This week, we’re all about that data. Orbit Media studied the common characteristics of marketing blog designs. AT&T experts turned commonly searched spelling advice into engaging content. And the Purpose Power Index highlighted the changing understanding of purpose-driven businesses.

The devil in the design details

It doesn’t matter how wonderfully created and intriguing your content is if your audience can’t easily access, consume, or share it.

Obit Media recently conducted a mini-study of the user experience on marketing blogs, which revealed some interesting commonalities. The resulting blog post, How to Design a Blog: The 13 Best Practices of the Top 100+ Marketing Blogs, explores the percentage of blogs that use certain features, such as popups, author pictures, dates, comments, etc.

Here’s are interesting findings on sharing buttons:

  • 36% of top marketing blogs put their sharing buttons at the top of the page
  • 35% put them on the side
  • 33% include them at the end of the article

As Orbit’s Andy Crestodina notes in the blog post discussing the study, “there’s no correlation between reading and sharing.” So, it makes sense to make social sharing buttons easily accessible as early as possible.

Andy’s advice: Put sharing buttons at the top and add them to the side and bottom – as long as it doesn’t clutter the design.

One takeaway that surprised him: The most common feature on these blogs was “related articles.”  Orbit Media’s blog doesn’t offer that feature, but they’re reconsidering that decision now.

WHY IT MATTERS: Content creators and strategists invest significant time in identifying what topics and formats resonate best with our audiences. Unfortunately, fewer spend much time (if any) analyzing the user experience on content pages.  While Orbit’s research identifies the most popular features, it’s a good reminder to investigate your UX, which matters almost as much as the headline.

[email protected] studied the #UX of 100+ marketing #blogs – and found a popular feature was missing from his own site. Does your blog have it? @CMIContent #WeeklyWrap Click To Tweet

How do you spell … corn teen?

AT&T Experts reviewed a year’s worth of Google data to create an interactive map called Each State’s Most Commonly Misspelled Words.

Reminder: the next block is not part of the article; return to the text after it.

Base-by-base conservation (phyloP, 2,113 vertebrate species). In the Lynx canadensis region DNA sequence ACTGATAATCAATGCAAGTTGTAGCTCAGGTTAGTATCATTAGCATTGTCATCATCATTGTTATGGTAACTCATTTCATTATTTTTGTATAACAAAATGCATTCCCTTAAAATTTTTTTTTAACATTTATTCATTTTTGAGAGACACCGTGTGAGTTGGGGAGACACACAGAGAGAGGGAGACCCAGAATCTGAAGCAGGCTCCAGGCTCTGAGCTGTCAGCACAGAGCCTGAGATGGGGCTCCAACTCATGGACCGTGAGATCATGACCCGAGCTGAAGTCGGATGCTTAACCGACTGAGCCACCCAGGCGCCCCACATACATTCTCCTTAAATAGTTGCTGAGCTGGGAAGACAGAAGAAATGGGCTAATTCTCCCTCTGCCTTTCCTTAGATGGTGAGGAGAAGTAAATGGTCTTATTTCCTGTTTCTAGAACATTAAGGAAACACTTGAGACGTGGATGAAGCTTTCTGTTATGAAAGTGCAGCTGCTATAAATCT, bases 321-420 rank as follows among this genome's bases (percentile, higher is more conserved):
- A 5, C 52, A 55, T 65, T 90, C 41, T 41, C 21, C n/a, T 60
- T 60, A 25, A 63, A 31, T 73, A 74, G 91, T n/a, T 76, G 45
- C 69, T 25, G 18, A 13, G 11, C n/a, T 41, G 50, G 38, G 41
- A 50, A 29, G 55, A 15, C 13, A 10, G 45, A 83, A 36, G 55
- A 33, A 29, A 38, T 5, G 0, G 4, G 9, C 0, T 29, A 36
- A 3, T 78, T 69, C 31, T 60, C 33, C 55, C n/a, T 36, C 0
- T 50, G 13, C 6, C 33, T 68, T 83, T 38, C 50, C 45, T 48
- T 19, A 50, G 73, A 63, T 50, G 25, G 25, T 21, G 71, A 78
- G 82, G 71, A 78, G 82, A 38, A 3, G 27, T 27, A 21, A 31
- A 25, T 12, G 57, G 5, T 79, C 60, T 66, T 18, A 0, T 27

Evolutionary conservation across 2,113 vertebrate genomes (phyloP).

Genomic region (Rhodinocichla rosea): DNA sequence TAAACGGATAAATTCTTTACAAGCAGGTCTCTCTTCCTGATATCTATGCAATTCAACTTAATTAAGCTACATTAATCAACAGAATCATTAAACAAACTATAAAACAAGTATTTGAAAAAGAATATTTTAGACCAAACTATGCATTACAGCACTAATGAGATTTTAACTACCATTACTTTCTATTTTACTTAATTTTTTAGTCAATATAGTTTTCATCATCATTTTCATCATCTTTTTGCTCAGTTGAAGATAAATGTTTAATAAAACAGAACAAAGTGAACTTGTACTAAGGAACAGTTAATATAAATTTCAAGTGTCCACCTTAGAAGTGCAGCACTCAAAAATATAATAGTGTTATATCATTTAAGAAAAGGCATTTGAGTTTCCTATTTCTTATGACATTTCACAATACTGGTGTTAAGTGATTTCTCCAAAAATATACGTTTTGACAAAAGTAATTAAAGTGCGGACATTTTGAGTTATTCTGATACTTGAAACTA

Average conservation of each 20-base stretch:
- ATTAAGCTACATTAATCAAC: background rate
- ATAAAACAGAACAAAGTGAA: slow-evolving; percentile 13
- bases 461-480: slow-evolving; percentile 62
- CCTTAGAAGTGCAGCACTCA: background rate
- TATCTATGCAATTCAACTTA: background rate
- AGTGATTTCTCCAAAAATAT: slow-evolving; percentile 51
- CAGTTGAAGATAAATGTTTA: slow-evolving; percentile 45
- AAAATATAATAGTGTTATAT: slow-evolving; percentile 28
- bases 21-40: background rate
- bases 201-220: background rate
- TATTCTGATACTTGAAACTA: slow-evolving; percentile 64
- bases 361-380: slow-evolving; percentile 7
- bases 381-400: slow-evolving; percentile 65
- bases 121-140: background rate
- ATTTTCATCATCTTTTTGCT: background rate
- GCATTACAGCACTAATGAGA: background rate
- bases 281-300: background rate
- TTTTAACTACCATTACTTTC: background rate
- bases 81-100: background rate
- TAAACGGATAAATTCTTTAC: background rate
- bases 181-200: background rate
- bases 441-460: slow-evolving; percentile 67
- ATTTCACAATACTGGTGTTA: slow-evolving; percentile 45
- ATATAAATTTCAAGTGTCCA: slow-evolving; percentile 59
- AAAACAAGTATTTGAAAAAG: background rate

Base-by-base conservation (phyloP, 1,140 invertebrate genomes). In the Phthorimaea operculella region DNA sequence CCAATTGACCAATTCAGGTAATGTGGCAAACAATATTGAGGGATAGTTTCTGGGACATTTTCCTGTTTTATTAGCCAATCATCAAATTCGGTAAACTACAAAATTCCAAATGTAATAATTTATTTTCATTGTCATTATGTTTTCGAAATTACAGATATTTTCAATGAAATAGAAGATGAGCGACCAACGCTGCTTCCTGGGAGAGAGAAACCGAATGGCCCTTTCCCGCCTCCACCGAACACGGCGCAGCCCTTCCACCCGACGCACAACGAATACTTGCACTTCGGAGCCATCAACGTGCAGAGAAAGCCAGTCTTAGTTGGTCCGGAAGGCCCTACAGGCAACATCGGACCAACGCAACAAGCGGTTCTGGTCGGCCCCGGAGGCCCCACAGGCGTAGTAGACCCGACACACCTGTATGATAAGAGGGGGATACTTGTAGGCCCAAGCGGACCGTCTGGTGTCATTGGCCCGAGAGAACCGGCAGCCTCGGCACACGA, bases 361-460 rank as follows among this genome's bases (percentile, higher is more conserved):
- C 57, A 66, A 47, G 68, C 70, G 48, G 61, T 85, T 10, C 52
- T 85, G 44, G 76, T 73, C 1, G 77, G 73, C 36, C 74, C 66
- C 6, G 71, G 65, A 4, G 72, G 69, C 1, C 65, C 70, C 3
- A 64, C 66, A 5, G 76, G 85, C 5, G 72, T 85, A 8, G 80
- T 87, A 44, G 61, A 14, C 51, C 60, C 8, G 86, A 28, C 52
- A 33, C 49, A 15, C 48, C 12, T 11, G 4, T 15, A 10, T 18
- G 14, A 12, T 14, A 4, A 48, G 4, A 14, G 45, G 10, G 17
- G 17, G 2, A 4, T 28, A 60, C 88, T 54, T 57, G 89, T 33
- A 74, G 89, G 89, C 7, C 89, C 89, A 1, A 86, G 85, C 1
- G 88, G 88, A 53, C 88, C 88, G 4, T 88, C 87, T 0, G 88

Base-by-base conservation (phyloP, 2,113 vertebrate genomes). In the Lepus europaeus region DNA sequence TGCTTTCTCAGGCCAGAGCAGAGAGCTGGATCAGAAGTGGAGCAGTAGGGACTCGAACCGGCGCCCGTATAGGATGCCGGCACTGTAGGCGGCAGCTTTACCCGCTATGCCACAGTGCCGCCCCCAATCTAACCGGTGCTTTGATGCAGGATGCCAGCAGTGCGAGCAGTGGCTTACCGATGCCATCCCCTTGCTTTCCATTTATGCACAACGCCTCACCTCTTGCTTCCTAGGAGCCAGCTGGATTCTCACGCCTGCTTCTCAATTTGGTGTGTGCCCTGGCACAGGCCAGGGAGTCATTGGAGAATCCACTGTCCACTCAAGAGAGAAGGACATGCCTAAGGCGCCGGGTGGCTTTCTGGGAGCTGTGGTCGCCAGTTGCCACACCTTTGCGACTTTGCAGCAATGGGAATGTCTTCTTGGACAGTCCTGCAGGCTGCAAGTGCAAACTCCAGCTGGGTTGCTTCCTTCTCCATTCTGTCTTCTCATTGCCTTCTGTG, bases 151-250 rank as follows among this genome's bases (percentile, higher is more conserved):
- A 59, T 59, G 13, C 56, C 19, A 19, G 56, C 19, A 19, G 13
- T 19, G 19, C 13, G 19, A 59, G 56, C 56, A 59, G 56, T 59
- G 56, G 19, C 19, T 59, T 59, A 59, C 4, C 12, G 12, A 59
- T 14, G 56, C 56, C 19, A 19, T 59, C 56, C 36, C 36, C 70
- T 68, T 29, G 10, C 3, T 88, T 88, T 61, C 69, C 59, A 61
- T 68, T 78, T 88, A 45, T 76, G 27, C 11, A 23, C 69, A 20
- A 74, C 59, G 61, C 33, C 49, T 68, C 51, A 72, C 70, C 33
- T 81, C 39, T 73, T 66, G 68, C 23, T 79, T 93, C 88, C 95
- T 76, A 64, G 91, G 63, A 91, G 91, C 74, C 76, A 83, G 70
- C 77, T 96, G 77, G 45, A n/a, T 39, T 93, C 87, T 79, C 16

To create the map, the AT&T Experts team reviewed data from “how to spell” questions searched on Google from March 24, 2020, to March 24, 2021.

The data revealed that searchers in 12 states looked for the correct spelling of one word more than any other. The most common misspelling used in the searches for this word was “corn teen.” Can you guess the word?* (Skip to the end of the article to find out if you guessed correctly.)

The word “favorite” came in second (as the most commonly searched misspelled word in seven states). “Coronavirus,” “which,” and “every” rounded out the top five.

WHY IT MATTERS: Let’s focus on the positive – these searchers were interested in learning the correct spelling of the words. But the project itself is a great example of content marketing. AT&T Experts transformed the Google data to tell a story that grabs an audience’s attention and makes them want to share it.
Corn teen, anyone? [email protected] Experts turned people’s searches for spelling help into can’t-look-away #content. via @CMIContent. #WeeklyWrap Click To Tweet

Finding purpose in upheaval

The Purpose Power Index measures how consumers think and feel about a brand’s mission in society (in other words, its higher-order reason to exist beyond making a profit). The data comes from a survey of more than 6,500 people who were asked about 200-plus brands.

Half of the top purpose-driven brands in the 2021 report are new to the index. And they’re bigger companies. Eight of the top 10 purpose brands in this year’s study had revenues of $10 billion or more, while the top 10 in the 2019 index included only one company of that size.

The 2019 index included more founder-driven, purpose-born brands. Though some of those brands like Seventh Generation and TOMS made the 2021 top 10, newcomers included big pharmaceutical companies such as Pfizer, AbbVie, and GlaxoSmithKline, bolder brands like SpaceX and Tesla, and hygiene brands such as while Clorox and mask-making 3M.

WHY IT MATTERS: The Purpose Power Index is a good barometer for the shift in the meaning of “brand purpose” that occurred during the pandemic. When people need your product or services, they’ll think more highly of your brand’s reason for existing beyond profit-making.

You don’t need a pandemic to test this. Even a brief surge in interest is a great time to strengthen connections with your audience.

Create a supplemental plan to your content marketing strategy now, so you can react quickly when new opportunities arise. What numbers need to inflate to lead to a shift in your content marketing strategy? Who’s on the team to evaluate the plan’s activation in real-time? What are your implementation options? Plan now so you’re prepared for the future.
Move over purpose-born brands. Big pharma muscled its way onto the Purpose Power Index, an impressive piece of #ContentMarketing from @Frogism & @RepTrak via @CMIContent. #WeeklyWrap Click To Tweet
*Quarantine is the answer to the most-searched spelling question.

Intrigued, puzzled, or surprised by an example, news, or something else in content marketing? Share it with us by completing this form. Your submission may be featured in an upcoming Weekly Wrap.

Cover image by Joseph Kalinowski/Content Marketing Institute





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